The following piece first appeared on the ALS Worldwide web site. Please click here for more information about this wonderful organization. I believe that those of us who have experiences with ALS need to share our perspectives to broaden awareness and promote involvement in helping to cure and manage the disease.
Ben Carrasquillo was my husband, and since we shared a tremendous love of Disney, I think it’s fair to say that he was sometimes my prince charming and sometimes he was my monster. He will always beloved, as Buzz Lightyear says, “to infinity and beyond.” Ben died on August 26, 2015 after bravely fighting a six-year battle with ALS. Memories do give me great comfort, despite the tears they bring.
So many of my memories with Ben are from Walt Disney World (WDW). Our first visit there was Halloween 2001. It was our favorite holiday, celebrated the not-so-scary Mickey Mouse way, and we had so much fun, especially when trick-or-treating and trading candy like the little kids.
We went back many times and he even proposed to me on Halloween at WDW. Despite scooters, electric wheelchairs and assorted other challenges, Ben let his inner child shine and he indulged mine too. I loved that about him. The Disney magic gets you, and somehow we really did believe that Mickey could help. Maybe he did, because Ben did pretty well with the disease for more than four years. We were able to return four times after his diagnosis. Those visits really became about reliving and making memories that we could always hold in our hearts.
In July 2014, I took Ben to WDW for one last visit. I wanted to plan a trip that neither of us would ever forget. It had its challenges – we had to bring another caregiver with us – but Ben was determined to have an incredible time, and he did. We did some new things, like a nighttime cruise where we could watch fireworks and meet characters. I also worked with the fantastic WDW Floral and Gifts team to surprise him by having our hotel room decorated for Halloween. His face lit up when we arrived outside of our room and there was a big banner with a pumpkin and blinking lights. He was completely blown away when I opened the door – it was like entering the Haunted Mansion. We kept all of the toys and decorations, and I brought them to his room in the hospital to recall those good times.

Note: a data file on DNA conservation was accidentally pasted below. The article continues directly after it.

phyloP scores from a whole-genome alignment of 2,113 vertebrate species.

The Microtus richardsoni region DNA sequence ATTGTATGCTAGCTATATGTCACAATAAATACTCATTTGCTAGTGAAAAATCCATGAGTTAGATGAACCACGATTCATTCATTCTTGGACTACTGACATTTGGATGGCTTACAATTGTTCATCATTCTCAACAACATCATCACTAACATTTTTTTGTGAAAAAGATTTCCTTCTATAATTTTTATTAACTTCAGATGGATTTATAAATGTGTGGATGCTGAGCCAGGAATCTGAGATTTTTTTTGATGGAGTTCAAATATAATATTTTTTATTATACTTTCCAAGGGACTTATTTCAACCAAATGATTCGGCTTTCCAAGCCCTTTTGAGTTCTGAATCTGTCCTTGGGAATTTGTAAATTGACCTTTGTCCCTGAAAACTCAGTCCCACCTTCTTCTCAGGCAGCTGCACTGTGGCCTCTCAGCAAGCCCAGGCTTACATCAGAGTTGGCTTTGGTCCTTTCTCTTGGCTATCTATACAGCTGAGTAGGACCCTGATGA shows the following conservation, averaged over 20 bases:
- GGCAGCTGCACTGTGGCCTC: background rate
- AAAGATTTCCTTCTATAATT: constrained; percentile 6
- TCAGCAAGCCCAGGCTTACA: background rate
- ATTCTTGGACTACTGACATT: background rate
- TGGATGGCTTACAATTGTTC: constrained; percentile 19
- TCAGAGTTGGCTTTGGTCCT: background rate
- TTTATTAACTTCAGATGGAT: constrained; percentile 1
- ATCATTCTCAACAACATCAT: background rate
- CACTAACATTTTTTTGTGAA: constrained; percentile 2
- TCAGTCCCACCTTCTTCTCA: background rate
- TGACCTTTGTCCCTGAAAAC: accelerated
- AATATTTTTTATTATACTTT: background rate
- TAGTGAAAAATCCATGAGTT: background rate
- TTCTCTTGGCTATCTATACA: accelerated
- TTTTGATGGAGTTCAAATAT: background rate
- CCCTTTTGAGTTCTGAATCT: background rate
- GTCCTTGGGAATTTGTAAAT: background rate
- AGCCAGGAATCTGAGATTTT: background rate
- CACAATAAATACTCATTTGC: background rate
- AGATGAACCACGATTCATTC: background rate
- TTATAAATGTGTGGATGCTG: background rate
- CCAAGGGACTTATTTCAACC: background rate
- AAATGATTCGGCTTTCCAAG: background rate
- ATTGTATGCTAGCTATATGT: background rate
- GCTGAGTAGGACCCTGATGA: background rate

Although I cannot deny that there are tears for the ALS struggles and for the times we won’t have anymore, I am so thankful to be able to remember him smiling and laughing. I love the simple memories: Ben playing air guitar while the band played in the England pavilion at EPCOT, his trying on character hats and choosing t-shirts in the souvenir shops, our holding hands as we watched the fireworks displays, and his enjoying the freedom of getting around with the electric wheelchair.
Though some people look at the pictures and see how he became very thin with very swollen feet, and that he was wheelchair-bound, I see and remember the joy on his face.
“Have courage and be kind” is one of those wonderfully memorable movie quotes to live by that is so simple yet so profound. In the 2015 action version of the Disney film, Cinderella receives this advice from her dying mother.
My husband, Ben, was truly courageous in how he handled his ALS throughout his six-year battle. He pushed himself to keep doing things like walking, using his computer and eating until he absolutely could not do them anymore. It helped him emotionally and, I believe, physically, too. I was his hands at times, and his mouth when his speech became impaired. He maintained a good sense of humor, especially when I got creative with the food processor to make meals for him when chewing and swallowing were difficult.
People also called me courageous and it never resonated with me. I didn’t have to deal with that disease and dying. But, I’m finally realizing that as caregivers, we are, indeed, courageous in dealing with the many changes in our lives and in the lives of our loved ones, and in helping them deal with these changes. We compassionately provide care. We provide comfort and cheer when they seem out of reach and hard to feel. We have conversations that are so difficult about things we wished we would never have had to consider. In my case, I had to face a future that would not include Ben. But, so importantly, we need to be kind in the midst of these very stressful and emotional situations. It may seem obvious, but it isn’t always easy.